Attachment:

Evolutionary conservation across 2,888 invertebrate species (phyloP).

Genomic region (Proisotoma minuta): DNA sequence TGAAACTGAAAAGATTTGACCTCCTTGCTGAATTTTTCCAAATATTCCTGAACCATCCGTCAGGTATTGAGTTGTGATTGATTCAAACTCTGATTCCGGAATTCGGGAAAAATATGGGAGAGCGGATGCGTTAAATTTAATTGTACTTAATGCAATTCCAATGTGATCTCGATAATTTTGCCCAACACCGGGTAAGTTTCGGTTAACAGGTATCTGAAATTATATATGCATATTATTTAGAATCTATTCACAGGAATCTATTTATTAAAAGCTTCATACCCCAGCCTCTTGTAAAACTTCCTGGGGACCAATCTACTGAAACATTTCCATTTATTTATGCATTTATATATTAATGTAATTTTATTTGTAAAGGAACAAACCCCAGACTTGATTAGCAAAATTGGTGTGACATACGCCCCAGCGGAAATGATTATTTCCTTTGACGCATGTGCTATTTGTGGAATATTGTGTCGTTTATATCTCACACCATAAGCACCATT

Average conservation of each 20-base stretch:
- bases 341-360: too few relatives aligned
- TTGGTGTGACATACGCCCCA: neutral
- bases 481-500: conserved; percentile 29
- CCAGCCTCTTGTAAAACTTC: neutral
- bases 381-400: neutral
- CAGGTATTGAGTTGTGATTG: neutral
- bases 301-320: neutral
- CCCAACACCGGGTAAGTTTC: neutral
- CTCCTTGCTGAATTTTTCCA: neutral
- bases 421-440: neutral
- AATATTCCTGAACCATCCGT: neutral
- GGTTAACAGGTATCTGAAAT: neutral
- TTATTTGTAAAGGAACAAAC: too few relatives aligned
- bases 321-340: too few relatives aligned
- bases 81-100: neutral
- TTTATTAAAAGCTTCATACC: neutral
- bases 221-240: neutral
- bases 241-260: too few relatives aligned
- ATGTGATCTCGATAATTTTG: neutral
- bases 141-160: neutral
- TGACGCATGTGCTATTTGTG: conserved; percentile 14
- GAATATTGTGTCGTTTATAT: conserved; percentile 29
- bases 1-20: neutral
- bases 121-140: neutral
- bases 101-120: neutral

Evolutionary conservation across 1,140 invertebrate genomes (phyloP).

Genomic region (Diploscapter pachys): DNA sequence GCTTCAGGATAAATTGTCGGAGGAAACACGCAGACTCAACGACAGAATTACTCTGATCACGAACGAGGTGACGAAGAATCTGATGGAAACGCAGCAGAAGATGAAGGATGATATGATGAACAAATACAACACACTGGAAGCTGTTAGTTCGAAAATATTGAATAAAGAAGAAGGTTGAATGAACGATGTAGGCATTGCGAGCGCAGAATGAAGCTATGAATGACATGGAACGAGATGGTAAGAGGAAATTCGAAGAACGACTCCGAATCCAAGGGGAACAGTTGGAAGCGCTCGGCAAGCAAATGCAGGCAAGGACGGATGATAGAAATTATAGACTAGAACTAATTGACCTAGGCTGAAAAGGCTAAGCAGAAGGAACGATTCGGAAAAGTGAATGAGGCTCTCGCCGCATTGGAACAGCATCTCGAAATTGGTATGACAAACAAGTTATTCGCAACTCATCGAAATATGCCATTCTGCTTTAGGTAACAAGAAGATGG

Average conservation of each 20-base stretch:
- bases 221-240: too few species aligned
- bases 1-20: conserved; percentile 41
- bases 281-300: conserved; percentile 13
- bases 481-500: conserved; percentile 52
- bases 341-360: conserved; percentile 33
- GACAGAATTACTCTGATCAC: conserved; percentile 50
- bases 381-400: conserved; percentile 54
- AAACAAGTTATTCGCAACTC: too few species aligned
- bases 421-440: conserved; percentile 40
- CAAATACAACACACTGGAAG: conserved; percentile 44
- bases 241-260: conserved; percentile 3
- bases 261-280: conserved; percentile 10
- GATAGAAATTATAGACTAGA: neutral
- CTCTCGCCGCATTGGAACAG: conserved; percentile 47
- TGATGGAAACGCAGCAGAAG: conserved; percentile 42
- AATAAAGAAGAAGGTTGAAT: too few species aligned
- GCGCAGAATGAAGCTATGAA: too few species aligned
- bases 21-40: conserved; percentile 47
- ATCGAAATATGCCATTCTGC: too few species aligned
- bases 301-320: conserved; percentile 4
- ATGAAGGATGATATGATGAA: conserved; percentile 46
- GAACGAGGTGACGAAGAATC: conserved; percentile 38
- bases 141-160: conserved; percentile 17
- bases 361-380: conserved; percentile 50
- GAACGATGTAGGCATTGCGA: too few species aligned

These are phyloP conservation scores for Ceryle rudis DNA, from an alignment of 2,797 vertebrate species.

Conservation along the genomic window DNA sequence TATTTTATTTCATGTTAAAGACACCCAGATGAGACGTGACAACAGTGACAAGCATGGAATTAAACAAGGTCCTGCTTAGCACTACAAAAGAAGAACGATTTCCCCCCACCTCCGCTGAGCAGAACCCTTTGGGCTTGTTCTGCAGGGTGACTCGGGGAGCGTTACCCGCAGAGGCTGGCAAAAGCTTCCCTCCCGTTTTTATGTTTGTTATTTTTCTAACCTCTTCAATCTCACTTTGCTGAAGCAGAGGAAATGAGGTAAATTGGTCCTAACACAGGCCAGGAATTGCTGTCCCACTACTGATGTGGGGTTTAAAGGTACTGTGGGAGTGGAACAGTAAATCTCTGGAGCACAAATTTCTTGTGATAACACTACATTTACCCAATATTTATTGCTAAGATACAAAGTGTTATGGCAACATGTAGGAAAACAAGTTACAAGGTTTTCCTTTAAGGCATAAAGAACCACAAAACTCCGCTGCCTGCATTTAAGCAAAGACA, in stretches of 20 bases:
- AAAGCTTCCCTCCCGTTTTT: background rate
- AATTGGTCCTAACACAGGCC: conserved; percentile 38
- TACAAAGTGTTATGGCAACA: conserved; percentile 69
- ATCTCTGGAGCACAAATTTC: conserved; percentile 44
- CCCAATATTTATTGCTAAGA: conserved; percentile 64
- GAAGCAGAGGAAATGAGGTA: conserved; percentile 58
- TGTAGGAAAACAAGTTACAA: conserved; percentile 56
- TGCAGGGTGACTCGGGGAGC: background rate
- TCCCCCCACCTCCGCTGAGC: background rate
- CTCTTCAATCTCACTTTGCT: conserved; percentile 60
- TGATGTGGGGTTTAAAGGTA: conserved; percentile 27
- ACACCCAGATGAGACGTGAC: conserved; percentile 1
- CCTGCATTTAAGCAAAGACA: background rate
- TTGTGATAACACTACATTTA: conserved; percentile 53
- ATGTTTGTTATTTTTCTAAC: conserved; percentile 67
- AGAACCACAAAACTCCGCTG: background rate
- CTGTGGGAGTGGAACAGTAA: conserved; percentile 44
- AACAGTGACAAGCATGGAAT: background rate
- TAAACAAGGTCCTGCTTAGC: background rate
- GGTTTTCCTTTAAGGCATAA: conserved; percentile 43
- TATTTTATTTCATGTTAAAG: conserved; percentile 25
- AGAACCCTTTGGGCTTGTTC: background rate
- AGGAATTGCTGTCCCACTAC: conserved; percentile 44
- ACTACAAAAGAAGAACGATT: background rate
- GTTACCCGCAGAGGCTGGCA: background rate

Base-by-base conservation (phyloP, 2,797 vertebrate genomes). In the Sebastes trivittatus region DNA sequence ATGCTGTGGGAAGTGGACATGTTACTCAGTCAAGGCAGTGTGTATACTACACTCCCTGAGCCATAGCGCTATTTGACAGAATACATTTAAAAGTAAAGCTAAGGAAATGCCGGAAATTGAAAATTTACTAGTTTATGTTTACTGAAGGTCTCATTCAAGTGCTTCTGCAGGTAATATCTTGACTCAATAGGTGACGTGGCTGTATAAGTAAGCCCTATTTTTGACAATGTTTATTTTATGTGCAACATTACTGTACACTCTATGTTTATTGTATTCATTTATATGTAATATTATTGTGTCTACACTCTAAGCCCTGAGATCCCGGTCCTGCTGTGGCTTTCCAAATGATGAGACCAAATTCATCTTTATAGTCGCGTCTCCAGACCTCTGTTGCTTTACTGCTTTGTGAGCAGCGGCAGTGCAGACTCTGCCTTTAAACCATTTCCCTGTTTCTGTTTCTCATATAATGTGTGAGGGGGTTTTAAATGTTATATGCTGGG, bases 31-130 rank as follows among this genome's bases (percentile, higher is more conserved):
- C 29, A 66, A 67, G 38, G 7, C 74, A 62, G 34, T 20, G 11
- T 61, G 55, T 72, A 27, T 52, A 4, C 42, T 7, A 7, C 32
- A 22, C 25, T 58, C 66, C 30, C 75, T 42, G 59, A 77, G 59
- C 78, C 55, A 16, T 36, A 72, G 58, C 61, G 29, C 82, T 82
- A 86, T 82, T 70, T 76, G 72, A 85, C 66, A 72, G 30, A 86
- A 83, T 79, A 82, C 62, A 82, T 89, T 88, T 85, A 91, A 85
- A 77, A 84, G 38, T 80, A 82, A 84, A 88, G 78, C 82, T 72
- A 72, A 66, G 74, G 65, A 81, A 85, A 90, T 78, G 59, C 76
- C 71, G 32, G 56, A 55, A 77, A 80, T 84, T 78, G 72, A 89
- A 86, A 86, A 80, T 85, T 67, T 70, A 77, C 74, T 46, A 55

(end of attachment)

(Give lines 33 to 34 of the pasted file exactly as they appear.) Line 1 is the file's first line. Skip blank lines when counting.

- bases 1-20: conserved; percentile 41
- bases 281-300: conserved; percentile 13